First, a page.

To think this one out, I will imagine the very first time the child tries to put the two behaviors together. I believe that for the first time, most of the communication going on in the nervous system is due to reafferent signals. Although a rhythm might be generated within the nervous system, the child must watch and listen to the rhythm to coordinate it with the tables she is saying, at least in the beginning. And especially if she does not know her tables well. In that case, the the speed of the rhythm will depend on how fast she can say the tables. And all of this information is more easily assimilated if the child can hear and see what she is doing. But as the child improves, she doesn't have to "think" about what she is doing.

Does this memorization of the coordination of the two patterns come from decreasing dependence on reafferent signals and increasing dependence on CPG's? If so, then there must be communication between the CPG's of each pattern of behavior. The final speed of the clapping/table-saying behavior will be a coordination of the speeds of the individual behaviors due to corollary discharge. As I mentioned before, the faster she can do her tables (the better she "knows" them, or the better functioning the CPG is) the faster she can clap.

Finally, I can look at the entire classroom as individual CPG's talking to each other. The students can all do the clapping multiplication tables individually. But, each student's rhythm and speed also depends on the rhythm and speed of all the other students. The corollary discharge in this model would actually be the sight and hearing of the students, which, taking in information about the other speeds and rhythms in the room, uses the input to adjust their own patterns. The entire pattern of clapping and saying the tables in the room depends on the communication and information processing of each student, of each CPG. In that way, the behaviors of clapping and saying the multiplication tables are connected both inside and outside the students.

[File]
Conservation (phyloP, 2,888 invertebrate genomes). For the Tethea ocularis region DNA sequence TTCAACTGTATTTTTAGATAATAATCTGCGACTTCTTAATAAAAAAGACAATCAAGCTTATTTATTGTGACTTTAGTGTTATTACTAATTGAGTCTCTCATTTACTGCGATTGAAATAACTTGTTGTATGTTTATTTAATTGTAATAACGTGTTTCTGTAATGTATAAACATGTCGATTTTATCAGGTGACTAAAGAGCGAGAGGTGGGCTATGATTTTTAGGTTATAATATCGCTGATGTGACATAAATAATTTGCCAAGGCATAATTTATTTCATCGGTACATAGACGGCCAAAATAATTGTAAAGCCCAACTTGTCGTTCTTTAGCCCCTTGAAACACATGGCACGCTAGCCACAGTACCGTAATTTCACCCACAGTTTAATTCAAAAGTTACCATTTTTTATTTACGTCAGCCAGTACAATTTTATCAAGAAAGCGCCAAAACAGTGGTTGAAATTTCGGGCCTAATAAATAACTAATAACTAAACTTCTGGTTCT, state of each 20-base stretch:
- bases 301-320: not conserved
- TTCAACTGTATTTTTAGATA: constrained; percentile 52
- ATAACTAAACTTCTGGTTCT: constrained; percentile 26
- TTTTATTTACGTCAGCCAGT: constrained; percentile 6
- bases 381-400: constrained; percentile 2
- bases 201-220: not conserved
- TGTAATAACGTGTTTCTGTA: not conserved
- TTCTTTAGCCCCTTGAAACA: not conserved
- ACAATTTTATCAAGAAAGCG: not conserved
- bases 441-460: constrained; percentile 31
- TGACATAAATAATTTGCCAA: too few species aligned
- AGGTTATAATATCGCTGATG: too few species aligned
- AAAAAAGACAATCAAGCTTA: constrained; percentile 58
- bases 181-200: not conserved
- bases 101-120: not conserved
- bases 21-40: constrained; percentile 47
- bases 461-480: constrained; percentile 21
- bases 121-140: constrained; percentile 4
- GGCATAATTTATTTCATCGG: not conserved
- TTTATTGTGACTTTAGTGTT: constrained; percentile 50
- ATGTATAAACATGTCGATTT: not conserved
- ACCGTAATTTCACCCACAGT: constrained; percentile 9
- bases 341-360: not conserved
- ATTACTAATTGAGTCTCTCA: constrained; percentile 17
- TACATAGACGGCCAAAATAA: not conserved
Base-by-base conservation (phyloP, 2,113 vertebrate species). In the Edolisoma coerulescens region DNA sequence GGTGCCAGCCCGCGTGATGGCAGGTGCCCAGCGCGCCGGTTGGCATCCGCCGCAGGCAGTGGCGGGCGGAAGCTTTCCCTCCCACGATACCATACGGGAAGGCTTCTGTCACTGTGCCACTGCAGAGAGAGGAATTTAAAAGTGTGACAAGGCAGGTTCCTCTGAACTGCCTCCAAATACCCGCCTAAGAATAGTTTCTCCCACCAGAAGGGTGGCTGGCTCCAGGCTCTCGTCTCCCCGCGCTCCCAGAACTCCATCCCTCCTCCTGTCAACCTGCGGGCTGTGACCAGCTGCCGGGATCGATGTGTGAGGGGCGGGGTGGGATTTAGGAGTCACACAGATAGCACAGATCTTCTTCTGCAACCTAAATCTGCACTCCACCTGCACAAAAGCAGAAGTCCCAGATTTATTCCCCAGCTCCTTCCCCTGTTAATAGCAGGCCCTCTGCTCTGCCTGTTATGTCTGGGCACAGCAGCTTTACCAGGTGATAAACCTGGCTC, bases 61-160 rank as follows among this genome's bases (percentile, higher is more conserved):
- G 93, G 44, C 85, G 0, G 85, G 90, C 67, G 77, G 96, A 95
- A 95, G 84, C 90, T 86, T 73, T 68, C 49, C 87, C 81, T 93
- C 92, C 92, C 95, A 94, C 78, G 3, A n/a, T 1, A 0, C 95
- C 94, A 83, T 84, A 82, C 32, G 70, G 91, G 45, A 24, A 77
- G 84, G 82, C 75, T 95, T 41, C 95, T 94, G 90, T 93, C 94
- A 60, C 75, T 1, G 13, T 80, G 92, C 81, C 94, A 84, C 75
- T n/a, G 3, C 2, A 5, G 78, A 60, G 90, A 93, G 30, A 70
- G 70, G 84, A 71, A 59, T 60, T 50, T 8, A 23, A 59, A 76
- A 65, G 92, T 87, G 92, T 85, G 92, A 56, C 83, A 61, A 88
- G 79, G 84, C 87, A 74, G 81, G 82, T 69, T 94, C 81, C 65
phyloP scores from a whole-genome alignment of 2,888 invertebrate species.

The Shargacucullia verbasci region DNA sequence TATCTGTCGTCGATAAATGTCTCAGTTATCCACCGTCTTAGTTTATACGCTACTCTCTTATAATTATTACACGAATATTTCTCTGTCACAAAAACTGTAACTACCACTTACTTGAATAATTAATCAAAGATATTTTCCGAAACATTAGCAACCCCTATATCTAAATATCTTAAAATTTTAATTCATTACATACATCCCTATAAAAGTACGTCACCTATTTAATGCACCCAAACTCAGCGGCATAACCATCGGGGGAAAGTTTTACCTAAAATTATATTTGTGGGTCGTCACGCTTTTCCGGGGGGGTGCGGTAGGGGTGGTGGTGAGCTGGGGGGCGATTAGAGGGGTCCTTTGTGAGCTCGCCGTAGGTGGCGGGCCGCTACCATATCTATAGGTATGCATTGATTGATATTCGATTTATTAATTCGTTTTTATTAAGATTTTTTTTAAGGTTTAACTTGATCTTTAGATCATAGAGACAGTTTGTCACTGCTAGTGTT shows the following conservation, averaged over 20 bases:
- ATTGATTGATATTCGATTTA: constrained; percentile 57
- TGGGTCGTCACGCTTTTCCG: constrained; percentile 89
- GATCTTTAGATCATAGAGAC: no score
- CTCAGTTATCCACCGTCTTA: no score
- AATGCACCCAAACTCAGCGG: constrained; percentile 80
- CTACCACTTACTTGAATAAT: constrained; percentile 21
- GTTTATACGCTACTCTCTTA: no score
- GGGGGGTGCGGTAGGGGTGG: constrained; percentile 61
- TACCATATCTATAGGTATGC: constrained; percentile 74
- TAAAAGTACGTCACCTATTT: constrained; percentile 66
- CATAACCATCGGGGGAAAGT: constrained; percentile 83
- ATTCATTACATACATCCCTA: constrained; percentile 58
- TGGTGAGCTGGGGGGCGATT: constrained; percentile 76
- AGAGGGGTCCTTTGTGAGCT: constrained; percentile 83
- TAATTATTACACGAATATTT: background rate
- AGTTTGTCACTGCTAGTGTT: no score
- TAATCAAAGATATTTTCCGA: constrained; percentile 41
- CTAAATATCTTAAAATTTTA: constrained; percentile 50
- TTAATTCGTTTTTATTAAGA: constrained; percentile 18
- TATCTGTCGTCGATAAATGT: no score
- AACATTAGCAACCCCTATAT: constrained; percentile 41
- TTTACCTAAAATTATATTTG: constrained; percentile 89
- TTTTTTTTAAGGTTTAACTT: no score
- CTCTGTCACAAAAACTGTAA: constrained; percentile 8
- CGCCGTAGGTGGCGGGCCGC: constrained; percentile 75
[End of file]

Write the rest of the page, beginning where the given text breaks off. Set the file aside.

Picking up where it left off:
VERY interesting, pretty set of thoughts/extensions. Thanks. Now want to go on to why this might be a good educational strategy? PG


In light of our current understanding regarding the narture of corollary discharge, many interesting ideas emerge. In attempt to anticipate the various functions of this neural system, certain areas of interest emerge. Specifically, questions of conciousness and visual input pose many area of discussion. Regarding the question of the function of conciousness in conjunction with corollary discharge, one wonders on the nature with which the neural connections communicate between themselves. For instance, studies have attempted to determine the ways in which our brains are able to make connections and thereby retrieve information quickly and efficiently. Obviously, the brain is not orgainzed like a computers retrieval system, in which information is scanned, so to speak, until the correct answer is attained. The brain hypothetically connects many seemingly unrelated associations in an attempt to achieve answers by the coming together of many various parts. An interesting concept produced by Melzack in his study of phantom limbs is the idea of pre-formed conncetions in the brain, dubbed the neomatrix, which links areas of the limbic system, cortical networks, somatosensory receiving area and the adjacent parietal cortex together to form a complex web of various inputs. This area is supposedly responsible for conveying an awareness to the body of self and non-self in an effort to coordinate the actions coherently.

The idea of the neomatrix, while fascinating, poses quite a few complications in terms of studying the actions of the various parts. The visual sensory area, on the other hand, provides perhaps more concrete facets of study. For example, the blind spot of the fovea must use some sort of corollary discharge system for the neurons to fill in the missing spots in our field of vision. Another example would be the actions of optic illusions in which the brain must reconcile the disparity between the two seemingly conflicting bits of information by communicating between the neurons.